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Let us suppose that a hurricane is expected tomorrow in the place you are visiting.

Would it be better that you say either "I think it would be better to leave early." or "I think it might be better to leave early."

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There's no difference between your two examples. Concentrate on the first sentence in your question text, which is completely ungrammatical. – FumbleFingers Mar 31 '12 at 20:55
@FumbleFingers - are you so kind to tell me what is wrong? Is it ungrammatical the future (It will arrive ...)? – user19148 Mar 31 '12 at 21:00
"[Let us] suppose that a hurricane is expected tomorrow in the place you are visiting". It's awkward to get "natural" phrasing for what you want to express there, but your version just looks like a word-by-word translation (from your native language, I suppose). – FumbleFingers Mar 31 '12 at 21:05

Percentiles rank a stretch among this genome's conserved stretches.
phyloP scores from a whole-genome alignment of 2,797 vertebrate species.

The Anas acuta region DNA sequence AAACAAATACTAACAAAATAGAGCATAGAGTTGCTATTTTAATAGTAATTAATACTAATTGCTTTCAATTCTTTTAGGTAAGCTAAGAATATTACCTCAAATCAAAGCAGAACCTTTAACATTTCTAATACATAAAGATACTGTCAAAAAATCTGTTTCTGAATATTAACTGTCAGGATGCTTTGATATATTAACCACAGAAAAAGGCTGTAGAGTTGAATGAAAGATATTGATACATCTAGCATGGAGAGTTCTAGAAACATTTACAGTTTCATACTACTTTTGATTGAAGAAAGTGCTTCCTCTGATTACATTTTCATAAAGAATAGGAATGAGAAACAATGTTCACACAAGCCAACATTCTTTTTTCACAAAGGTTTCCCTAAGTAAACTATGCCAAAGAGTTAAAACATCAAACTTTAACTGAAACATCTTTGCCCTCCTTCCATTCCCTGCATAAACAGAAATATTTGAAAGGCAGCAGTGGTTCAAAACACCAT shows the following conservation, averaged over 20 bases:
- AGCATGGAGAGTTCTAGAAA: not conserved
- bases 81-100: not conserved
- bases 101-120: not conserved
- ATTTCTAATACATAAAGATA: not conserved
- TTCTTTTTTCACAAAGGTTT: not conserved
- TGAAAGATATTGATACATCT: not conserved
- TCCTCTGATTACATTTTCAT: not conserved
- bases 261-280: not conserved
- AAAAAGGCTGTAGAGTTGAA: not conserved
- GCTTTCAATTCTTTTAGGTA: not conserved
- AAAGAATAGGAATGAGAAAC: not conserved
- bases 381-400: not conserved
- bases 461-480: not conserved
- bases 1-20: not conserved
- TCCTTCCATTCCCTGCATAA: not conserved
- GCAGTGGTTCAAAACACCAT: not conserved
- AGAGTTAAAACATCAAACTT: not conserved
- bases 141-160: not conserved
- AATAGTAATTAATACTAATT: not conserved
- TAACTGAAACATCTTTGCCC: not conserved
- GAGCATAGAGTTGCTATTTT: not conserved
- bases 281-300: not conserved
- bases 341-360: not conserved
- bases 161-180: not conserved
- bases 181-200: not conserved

@FumbleFingers - Yes, you are right, I have translated the first sentence word-by-word from my native language. Thank you so much. – user19148 Mar 31 '12 at 21:11
Define better. The two mean different things. Asking which would be better is like asking which would be better: eating a carrot or flying a kite. The question should be closed because it is primarily opinion-based. – Drew Feb 3 at 2:27
up vote 5 down vote accepted

"I think it would be better" implies a stronger opinion than "I think it might be better".

"Might" is normally used when trying to make a suggestion respectfully, as in "You might consider packing an umbrella next time."

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